Turkey says bombing suspects are linked to Syria

STRINGER/EPA - An overhead view of damage caused by twin car bomb explosions in Reyhanli, Hatay province, Turkey, on May 12, 2013.

BEIRUT — Turkey said on Sunday that it would step up its efforts to persuade the international community to do more to end the war in Syria, after investigators said they had found evidence that the regime in Damascus was behind the car bombing in a Turkish border town that killed 46 people.

But Turkish officials also made it clear that they do not intend to retaliate for the attack, which has exposed the risks for Turkey in supporting the Syrian rebels battling to topple President Bashar al-Assad.

Ancient Roman costumed groups of people parade in the ancient areas of Colosseum , Circus Maximus and the Roman Forum to celebrate the festivities of Christmas of Rome, in Rome, Monday, April 21, 2014. Legend says that Rome was founded by Romulus in 753 BC in an area surrounded by seven hills. Every year the city celebrates the Birth of Rome with parades and fighting in costume, re-enacting the deeds of the great ancient Roman Empire. (AP Photo/Andrew Medichini)

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The massive double bombing in the southern town of Reyhanli on Saturday also injured 155 people in the bloodiest single incident yet of cross-border spillover from the Syrian war. Nine Turkish citizens have been detained in connection with the blast, Turkish authorities said Sunday, and one of them is suspected of being the mastermind.

Interior Minister Muammer Guler told reporters that the nine had ties to Syrian intelligence agencies.

“This incident was carried out by an organization . . . which is in close contact to pro-regime groups in Syria and I say this very clearly, with the Syrian mukhabarat,” he said.

In Damascus, Syrian Information Minister Omran al-Zoubi denied the allegations and instead said Turkey bears responsibility. “Syria did not commit and would never commit such an act, not because we don’t have the capacity, but because our values would not allow that,” he said in comments broadcast by state media.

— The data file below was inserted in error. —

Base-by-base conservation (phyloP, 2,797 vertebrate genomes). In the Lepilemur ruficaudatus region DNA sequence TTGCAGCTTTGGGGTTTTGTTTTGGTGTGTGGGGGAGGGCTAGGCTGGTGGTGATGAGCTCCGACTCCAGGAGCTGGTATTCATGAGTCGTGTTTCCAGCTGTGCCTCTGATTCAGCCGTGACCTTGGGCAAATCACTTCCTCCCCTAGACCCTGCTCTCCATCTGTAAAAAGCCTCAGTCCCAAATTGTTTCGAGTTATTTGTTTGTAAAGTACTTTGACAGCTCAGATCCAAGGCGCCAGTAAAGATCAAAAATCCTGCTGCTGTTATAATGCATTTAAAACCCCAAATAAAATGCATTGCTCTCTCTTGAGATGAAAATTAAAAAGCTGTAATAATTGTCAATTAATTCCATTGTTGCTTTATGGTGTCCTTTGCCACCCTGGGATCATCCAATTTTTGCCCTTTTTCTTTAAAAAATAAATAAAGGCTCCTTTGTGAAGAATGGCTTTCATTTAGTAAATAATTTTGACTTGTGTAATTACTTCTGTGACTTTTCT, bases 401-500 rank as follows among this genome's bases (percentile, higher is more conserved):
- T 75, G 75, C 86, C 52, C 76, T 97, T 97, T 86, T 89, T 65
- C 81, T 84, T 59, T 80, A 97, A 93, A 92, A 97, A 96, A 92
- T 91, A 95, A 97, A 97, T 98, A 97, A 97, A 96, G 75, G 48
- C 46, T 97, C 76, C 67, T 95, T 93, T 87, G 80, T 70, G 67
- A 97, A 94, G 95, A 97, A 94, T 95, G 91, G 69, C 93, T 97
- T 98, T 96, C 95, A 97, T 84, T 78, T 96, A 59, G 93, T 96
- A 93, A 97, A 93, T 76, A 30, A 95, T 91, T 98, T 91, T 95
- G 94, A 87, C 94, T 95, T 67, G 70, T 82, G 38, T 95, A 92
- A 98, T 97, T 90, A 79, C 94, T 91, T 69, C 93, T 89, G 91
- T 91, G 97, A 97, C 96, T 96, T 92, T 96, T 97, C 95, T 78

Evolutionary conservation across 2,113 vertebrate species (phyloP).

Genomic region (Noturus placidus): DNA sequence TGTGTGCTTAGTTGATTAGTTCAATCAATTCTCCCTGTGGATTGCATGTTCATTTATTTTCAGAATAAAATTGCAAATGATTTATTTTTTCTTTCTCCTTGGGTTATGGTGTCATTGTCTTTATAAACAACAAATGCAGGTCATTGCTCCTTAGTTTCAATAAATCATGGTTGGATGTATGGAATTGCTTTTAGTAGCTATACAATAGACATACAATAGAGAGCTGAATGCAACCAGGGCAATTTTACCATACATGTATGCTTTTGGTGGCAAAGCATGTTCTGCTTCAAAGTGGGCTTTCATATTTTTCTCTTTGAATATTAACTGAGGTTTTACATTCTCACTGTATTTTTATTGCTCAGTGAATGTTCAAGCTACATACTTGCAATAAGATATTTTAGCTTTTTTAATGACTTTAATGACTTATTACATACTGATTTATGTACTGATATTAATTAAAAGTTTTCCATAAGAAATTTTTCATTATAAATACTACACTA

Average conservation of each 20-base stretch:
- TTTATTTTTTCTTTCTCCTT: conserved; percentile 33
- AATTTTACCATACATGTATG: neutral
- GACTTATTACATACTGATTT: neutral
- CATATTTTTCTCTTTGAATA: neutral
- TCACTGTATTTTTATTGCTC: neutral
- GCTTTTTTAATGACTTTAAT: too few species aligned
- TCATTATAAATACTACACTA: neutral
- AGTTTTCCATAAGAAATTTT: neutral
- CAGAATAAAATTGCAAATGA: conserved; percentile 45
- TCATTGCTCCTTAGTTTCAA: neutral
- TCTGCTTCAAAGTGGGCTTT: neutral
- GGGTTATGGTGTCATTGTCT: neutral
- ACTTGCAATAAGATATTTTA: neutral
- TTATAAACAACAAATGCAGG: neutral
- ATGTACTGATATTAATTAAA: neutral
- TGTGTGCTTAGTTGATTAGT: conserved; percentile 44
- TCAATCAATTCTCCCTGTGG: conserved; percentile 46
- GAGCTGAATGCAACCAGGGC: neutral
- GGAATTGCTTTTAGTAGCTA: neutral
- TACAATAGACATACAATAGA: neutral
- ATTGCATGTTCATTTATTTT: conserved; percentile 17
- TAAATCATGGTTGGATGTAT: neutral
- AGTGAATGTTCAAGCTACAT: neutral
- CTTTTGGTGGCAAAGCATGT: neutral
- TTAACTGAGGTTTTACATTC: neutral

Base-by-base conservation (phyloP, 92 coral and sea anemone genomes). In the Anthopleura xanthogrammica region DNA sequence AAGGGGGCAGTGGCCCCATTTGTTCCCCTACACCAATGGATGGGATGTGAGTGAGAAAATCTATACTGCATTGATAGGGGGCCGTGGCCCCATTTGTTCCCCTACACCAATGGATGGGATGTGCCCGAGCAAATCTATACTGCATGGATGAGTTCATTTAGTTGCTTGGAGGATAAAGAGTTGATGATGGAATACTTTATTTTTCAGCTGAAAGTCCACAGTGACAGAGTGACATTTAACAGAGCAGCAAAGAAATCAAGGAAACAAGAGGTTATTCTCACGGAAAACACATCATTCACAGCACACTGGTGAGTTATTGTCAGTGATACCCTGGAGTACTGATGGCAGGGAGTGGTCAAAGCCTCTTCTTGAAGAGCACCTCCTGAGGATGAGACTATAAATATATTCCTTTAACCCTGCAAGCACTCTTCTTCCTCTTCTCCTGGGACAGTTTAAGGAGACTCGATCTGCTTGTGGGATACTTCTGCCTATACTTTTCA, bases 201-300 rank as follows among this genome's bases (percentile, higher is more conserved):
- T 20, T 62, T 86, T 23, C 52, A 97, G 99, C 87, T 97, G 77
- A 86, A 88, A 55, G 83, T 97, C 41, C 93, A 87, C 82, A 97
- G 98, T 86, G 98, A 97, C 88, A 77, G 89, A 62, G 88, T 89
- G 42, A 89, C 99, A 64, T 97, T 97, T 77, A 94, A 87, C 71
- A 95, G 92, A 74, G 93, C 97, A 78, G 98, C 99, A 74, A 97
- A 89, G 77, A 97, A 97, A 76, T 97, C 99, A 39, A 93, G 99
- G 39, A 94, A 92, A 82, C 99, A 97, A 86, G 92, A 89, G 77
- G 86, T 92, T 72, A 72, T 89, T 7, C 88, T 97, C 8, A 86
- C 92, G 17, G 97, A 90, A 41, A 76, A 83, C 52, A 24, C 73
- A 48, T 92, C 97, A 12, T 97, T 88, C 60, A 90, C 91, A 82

Noting that the bombing came just days before Turkish Prime Minister Recep Tayyip Erdogan is due in Washington for talks with President Obama expected to focus on Syria, Zoubi implied that Erdogan may have carried out the attack to persuade the United States to intervene in Syria.

“It is Erdogan who should be asked about this act. . . . He and his party bear direct responsibility,” he said. “Why this timing? Why these attacks, just days before the meeting between Erdogan and Obama? Does he . . . want to incite the United States by telling him his country has been attacked?” Zoubi said.

Erdogan said the bombing had been intended to drag Turkey into the Syrian conflict, but he indicated that Turkey had no intention of becoming embroiled.

Turks should be “vigilant . . . and level-headed in the face of each provocation aimed at drawing Turkey into the Syrian quagmire,” he told a rally held to commemorate Mother’s Day in Istanbul.

During a visit to Berlin, Turkish Foreign Minister Ahmet Davutoglu blamed the international community’s inaction on Syria, and said Turkey would press for a more robust response to the crisis from the United Nations.

“The latest attack shows how a spark transforms into a fire when the international community remains silent and the U.N. Security Council fails to act,” he said. “It’s unacceptable for the Syrian and Turkish people to pay the price for this.”

Reyhanli, which lies about five miles from a key border post with Syria, has become an important hub for the Syrian opposition, hosting aid outfits, rebel fighters, arms dealers and refugees. But the vast majority of the victims of the blasts, which targeted the post office and the municipal headquarters, were Turkish. Officials said 35 of the bodies had been identified as Turks, three were Syrians and the rest were still being identified.

The bombing threatens to stir local tensions over the presence of some 325,000 Syrian refugees in southern Turkey, most of them housed in camps dotted along the 550-mile border. After the bombings, there were reports that Turks armed with sticks had taken to the street to hunt down Syrians.

The tensions have been most pronounced in the province of Hatay, where Reyhanli is located and which was once a part of Syria, giving it a majority Arab population. While Sunnis in the area have mostly welcomed the Syrians fleeing the war, the province’s Alawites, who belong to the same minority sect as Assad, have grown increasingly angry at the strain the influx has placed on their communities.

Meanwhile, Syrian rebels on Sunday released four Filipino U.N. peacekeepers they had abducted last week in the Golan Heights, the Associated Press reported.

 
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